Weekend Movies: Two Cult Remakes, a Kids’ Sequel and a Quiet Romantic Drama

I don’t know how much longer major film studios will be pushing prequels, sequels and remakes, but the return to original creativity can’t come quickly enough for me. I’m not saying that every prequel, sequel or remake is a bad idea, but our oversaturated market is in dire need of a change. Thank heavens for the independent film scene.

The only of the four new films opening this weekend that was screened in my region was ‘Fright Night‘, Disney’s remake of the 1985 cult vampire flick. Being R-rated, the remake appears under Disney’s Touchstone label.

The new ‘Fright Night’ stars Anton Yelchin as the high school teen who discovers that his new night-owl neighbor (Colin Farrell) is really a blood-thirsty vampire with set on draining the kid’s cougar-ish mom (Toni Collette) and his hot girlfriend (Imogen Poots). When things get out of control, he employs the help of a famous vampire hunter (David Tennant).

‘Fright Night’ is especially fun because it returns the vampire genre to its roots – and it constantly reminds you of that with jabs at ‘Twilight’ and other terrible ‘tween vampire fiction. It never takes itself seriously, and almost falls into the same category as Sam Raimi’s comedic horror films like ‘Evil Dead 2’, ‘Army of Darkness’ and ‘Drag Me to Hell’. Despite the new tricks of the trade, ‘Fright Night’ is reminiscent of a fun ’80s movie.

A remake of the fantasy action adventure ‘Conan the Barbarian‘ also opens this weekend. Jason Momoa replaces Arnold Schwarzenegger as Conan, a barbarian on a quest to avenge his dead father and slaughtered village people.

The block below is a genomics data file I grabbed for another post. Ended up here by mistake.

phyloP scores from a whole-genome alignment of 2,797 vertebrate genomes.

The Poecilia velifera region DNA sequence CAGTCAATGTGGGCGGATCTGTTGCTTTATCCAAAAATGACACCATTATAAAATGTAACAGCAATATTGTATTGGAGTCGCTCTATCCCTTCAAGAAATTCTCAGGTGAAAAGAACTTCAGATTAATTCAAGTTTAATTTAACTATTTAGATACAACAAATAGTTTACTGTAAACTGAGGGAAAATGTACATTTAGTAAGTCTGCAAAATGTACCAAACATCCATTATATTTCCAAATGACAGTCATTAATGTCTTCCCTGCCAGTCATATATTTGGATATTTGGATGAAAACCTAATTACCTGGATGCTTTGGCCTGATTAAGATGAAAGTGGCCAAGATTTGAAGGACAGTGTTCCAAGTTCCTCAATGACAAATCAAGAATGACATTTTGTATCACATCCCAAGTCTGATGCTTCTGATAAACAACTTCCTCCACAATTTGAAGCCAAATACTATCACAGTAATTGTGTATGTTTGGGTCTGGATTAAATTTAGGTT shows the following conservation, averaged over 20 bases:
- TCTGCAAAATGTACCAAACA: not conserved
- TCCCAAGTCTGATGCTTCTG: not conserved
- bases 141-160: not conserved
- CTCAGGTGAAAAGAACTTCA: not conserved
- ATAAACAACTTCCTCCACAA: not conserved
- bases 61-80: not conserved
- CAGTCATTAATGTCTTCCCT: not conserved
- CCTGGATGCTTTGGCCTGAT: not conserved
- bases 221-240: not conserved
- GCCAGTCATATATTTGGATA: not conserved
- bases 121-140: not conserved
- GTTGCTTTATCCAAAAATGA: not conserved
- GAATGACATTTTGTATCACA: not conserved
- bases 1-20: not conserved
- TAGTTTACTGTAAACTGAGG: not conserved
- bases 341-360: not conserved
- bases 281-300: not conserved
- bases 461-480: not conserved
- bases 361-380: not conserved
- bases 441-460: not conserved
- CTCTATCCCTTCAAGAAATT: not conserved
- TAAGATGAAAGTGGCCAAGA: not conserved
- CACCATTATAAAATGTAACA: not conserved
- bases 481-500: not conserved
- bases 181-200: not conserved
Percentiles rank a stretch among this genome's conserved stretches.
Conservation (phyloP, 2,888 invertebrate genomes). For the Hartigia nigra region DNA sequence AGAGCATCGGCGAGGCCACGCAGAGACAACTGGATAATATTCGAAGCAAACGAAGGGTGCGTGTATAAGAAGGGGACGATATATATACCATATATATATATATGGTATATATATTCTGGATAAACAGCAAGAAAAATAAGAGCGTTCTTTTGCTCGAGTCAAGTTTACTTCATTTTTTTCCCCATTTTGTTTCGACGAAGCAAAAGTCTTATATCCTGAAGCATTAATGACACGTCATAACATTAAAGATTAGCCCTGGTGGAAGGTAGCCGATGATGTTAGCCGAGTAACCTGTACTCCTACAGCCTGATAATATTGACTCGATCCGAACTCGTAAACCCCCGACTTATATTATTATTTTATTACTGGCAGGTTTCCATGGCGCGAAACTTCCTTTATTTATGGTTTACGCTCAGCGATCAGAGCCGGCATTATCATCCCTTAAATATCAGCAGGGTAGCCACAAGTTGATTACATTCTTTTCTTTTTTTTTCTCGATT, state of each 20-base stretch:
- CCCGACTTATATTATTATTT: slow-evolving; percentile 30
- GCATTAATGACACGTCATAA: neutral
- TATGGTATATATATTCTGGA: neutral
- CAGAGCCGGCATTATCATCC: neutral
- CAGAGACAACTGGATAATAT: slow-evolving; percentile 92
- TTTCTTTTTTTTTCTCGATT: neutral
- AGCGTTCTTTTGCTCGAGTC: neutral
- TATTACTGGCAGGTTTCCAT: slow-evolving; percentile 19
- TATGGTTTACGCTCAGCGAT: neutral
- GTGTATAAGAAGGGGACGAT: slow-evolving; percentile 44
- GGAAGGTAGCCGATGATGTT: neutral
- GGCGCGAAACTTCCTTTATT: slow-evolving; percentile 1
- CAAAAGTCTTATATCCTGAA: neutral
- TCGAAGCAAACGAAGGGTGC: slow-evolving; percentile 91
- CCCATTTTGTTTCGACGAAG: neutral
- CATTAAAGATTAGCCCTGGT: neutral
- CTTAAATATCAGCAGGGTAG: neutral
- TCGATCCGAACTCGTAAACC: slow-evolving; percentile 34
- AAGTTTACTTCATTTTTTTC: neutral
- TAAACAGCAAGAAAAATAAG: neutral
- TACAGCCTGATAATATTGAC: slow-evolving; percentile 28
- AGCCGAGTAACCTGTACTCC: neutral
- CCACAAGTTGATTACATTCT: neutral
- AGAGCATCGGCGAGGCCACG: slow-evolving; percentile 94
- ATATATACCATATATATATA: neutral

I remember watching old the ‘Conan’ movies as a kid, but nothing good remains in my memories. Reading early reviews for the new ‘Conan’, it appears that the remake is more of the same. I won’t go out of my way to see ‘Conan the Barbarian’ – but I’m not a fan of the originals. I look forward to reading what all of you ‘Conan’ fans think of the barbarian’s return.

How in the hell is it possible that the guy who gave us ‘Sin City’ can keep pumping out these terrible ‘Spy Kids’ movies? I’m not a kid, but when I was, we sure had better movies made for us than these. I know that Robert Rodriguez makes these for and with his own children, but since he can make these movies all by himself, why can’t they just be home movies instead of nationwide releases? As my children get older, they won’t be watching ‘Spy Kids’. They’ll be watching good kid adventure movies like ‘The Goonies’ or ‘Super 8’. The studio’s failure to screen ‘Spy Kids: All the Time in the World‘ for critics saves me from the agony that comes with watching every other Rodriguez kid flick – especially the ones in 3D.

When I first saw the trailer for Anne Hathaway and Jim Sturgess’ new indie romantic drama ‘One Day‘, it looked really good until the second minute of the preview. As you would expect, the first half sets up the characters and story, but instead of using the second half to tease where the film goes, the trailer shows what has to be the end of the movie. Sure, you can buy the book that it’s based on and know the ending before you see the movie, but would the studio show so much in a preview that’s supposed to entice you to see the full film? No, I haven’t seen the movie, but I sure feel like I have.


  1. Jane Morgan

    Robert Rodriguez’s ‘Spy Kids’ movies all cost about $35M to make, and they all gross around $150M-$200M worldwide. Add in DVD, TV, and other rights, and you’ve got a cash-sucking franchise that just won’t die.

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